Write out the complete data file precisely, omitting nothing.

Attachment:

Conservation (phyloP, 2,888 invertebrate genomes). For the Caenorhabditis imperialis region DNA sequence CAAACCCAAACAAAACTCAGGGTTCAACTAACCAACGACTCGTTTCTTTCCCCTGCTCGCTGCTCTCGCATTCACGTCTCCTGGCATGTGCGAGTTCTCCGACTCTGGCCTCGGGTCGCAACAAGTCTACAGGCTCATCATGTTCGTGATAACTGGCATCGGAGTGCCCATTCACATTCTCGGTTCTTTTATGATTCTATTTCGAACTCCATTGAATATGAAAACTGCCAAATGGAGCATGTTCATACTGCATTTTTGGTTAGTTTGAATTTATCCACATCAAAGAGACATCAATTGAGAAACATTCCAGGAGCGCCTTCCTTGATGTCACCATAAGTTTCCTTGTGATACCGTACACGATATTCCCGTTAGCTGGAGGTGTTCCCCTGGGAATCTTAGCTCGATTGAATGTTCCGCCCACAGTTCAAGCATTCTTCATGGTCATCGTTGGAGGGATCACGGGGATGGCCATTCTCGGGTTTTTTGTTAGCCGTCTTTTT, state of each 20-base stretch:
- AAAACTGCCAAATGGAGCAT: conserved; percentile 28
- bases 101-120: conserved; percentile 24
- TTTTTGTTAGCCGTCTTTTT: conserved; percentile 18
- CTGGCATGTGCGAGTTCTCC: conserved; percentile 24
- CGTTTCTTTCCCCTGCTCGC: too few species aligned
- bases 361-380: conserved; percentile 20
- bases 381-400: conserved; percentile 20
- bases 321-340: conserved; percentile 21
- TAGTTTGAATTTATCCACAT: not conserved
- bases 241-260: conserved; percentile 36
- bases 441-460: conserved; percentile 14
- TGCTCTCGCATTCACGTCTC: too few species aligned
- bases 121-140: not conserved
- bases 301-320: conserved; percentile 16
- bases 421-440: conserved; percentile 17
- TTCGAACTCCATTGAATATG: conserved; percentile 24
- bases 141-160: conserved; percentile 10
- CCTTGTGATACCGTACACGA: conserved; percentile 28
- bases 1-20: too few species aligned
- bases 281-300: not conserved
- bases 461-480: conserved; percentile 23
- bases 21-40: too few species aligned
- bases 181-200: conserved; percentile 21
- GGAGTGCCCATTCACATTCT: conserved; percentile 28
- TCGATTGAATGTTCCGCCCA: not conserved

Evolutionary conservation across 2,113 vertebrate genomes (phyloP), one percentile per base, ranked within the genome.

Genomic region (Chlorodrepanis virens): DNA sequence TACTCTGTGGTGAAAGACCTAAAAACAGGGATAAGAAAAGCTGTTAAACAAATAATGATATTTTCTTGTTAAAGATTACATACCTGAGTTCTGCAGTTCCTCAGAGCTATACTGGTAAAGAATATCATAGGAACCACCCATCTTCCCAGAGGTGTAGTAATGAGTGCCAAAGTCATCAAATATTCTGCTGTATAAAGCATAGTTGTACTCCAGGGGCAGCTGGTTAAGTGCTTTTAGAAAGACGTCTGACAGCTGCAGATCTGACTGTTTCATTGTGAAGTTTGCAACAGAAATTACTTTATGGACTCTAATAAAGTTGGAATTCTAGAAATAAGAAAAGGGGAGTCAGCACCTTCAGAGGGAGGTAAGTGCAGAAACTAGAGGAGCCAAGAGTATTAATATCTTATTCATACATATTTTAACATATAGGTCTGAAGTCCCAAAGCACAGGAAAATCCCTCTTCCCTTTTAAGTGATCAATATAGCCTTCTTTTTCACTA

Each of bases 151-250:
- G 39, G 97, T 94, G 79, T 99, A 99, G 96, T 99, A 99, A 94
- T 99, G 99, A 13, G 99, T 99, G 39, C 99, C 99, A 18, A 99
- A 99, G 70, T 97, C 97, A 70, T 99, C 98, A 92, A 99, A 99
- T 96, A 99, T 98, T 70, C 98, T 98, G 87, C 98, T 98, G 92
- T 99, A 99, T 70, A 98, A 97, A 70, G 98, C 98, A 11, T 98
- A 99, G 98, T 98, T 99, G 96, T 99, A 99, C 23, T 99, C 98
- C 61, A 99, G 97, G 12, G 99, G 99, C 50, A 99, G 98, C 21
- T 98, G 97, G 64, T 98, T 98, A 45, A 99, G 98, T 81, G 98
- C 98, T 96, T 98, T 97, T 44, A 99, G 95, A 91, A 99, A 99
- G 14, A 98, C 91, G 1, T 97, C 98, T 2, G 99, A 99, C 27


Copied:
Conservation (phyloP, 2,888 invertebrate genomes). For the Caenorhabditis imperialis region DNA sequence CAAACCCAAACAAAACTCAGGGTTCAACTAACCAACGACTCGTTTCTTTCCCCTGCTCGCTGCTCTCGCATTCACGTCTCCTGGCATGTGCGAGTTCTCCGACTCTGGCCTCGGGTCGCAACAAGTCTACAGGCTCATCATGTTCGTGATAACTGGCATCGGAGTGCCCATTCACATTCTCGGTTCTTTTATGATTCTATTTCGAACTCCATTGAATATGAAAACTGCCAAATGGAGCATGTTCATACTGCATTTTTGGTTAGTTTGAATTTATCCACATCAAAGAGACATCAATTGAGAAACATTCCAGGAGCGCCTTCCTTGATGTCACCATAAGTTTCCTTGTGATACCGTACACGATATTCCCGTTAGCTGGAGGTGTTCCCCTGGGAATCTTAGCTCGATTGAATGTTCCGCCCACAGTTCAAGCATTCTTCATGGTCATCGTTGGAGGGATCACGGGGATGGCCATTCTCGGGTTTTTTGTTAGCCGTCTTTTT, state of each 20-base stretch:
- AAAACTGCCAAATGGAGCAT: conserved; percentile 28
- bases 101-120: conserved; percentile 24
- TTTTTGTTAGCCGTCTTTTT: conserved; percentile 18
- CTGGCATGTGCGAGTTCTCC: conserved; percentile 24
- CGTTTCTTTCCCCTGCTCGC: too few species aligned
- bases 361-380: conserved; percentile 20
- bases 381-400: conserved; percentile 20
- bases 321-340: conserved; percentile 21
- TAGTTTGAATTTATCCACAT: not conserved
- bases 241-260: conserved; percentile 36
- bases 441-460: conserved; percentile 14
- TGCTCTCGCATTCACGTCTC: too few species aligned
- bases 121-140: not conserved
- bases 301-320: conserved; percentile 16
- bases 421-440: conserved; percentile 17
- TTCGAACTCCATTGAATATG: conserved; percentile 24
- bases 141-160: conserved; percentile 10
- CCTTGTGATACCGTACACGA: conserved; percentile 28
- bases 1-20: too few species aligned
- bases 281-300: not conserved
- bases 461-480: conserved; percentile 23
- bases 21-40: too few species aligned
- bases 181-200: conserved; percentile 21
- GGAGTGCCCATTCACATTCT: conserved; percentile 28
- TCGATTGAATGTTCCGCCCA: not conserved

Evolutionary conservation across 2,113 vertebrate genomes (phyloP), one percentile per base, ranked within the genome.

Genomic region (Chlorodrepanis virens): DNA sequence TACTCTGTGGTGAAAGACCTAAAAACAGGGATAAGAAAAGCTGTTAAACAAATAATGATATTTTCTTGTTAAAGATTACATACCTGAGTTCTGCAGTTCCTCAGAGCTATACTGGTAAAGAATATCATAGGAACCACCCATCTTCCCAGAGGTGTAGTAATGAGTGCCAAAGTCATCAAATATTCTGCTGTATAAAGCATAGTTGTACTCCAGGGGCAGCTGGTTAAGTGCTTTTAGAAAGACGTCTGACAGCTGCAGATCTGACTGTTTCATTGTGAAGTTTGCAACAGAAATTACTTTATGGACTCTAATAAAGTTGGAATTCTAGAAATAAGAAAAGGGGAGTCAGCACCTTCAGAGGGAGGTAAGTGCAGAAACTAGAGGAGCCAAGAGTATTAATATCTTATTCATACATATTTTAACATATAGGTCTGAAGTCCCAAAGCACAGGAAAATCCCTCTTCCCTTTTAAGTGATCAATATAGCCTTCTTTTTCACTA

Each of bases 151-250:
- G 39, G 97, T 94, G 79, T 99, A 99, G 96, T 99, A 99, A 94
- T 99, G 99, A 13, G 99, T 99, G 39, C 99, C 99, A 18, A 99
- A 99, G 70, T 97, C 97, A 70, T 99, C 98, A 92, A 99, A 99
- T 96, A 99, T 98, T 70, C 98, T 98, G 87, C 98, T 98, G 92
- T 99, A 99, T 70, A 98, A 97, A 70, G 98, C 98, A 11, T 98
- A 99, G 98, T 98, T 99, G 96, T 99, A 99, C 23, T 99, C 98
- C 61, A 99, G 97, G 12, G 99, G 99, C 50, A 99, G 98, C 21
- T 98, G 97, G 64, T 98, T 98, A 45, A 99, G 98, T 81, G 98
- C 98, T 96, T 98, T 97, T 44, A 99, G 95, A 91, A 99, A 99
- G 14, A 98, C 91, G 1, T 97, C 98, T 2, G 99, A 99, C 27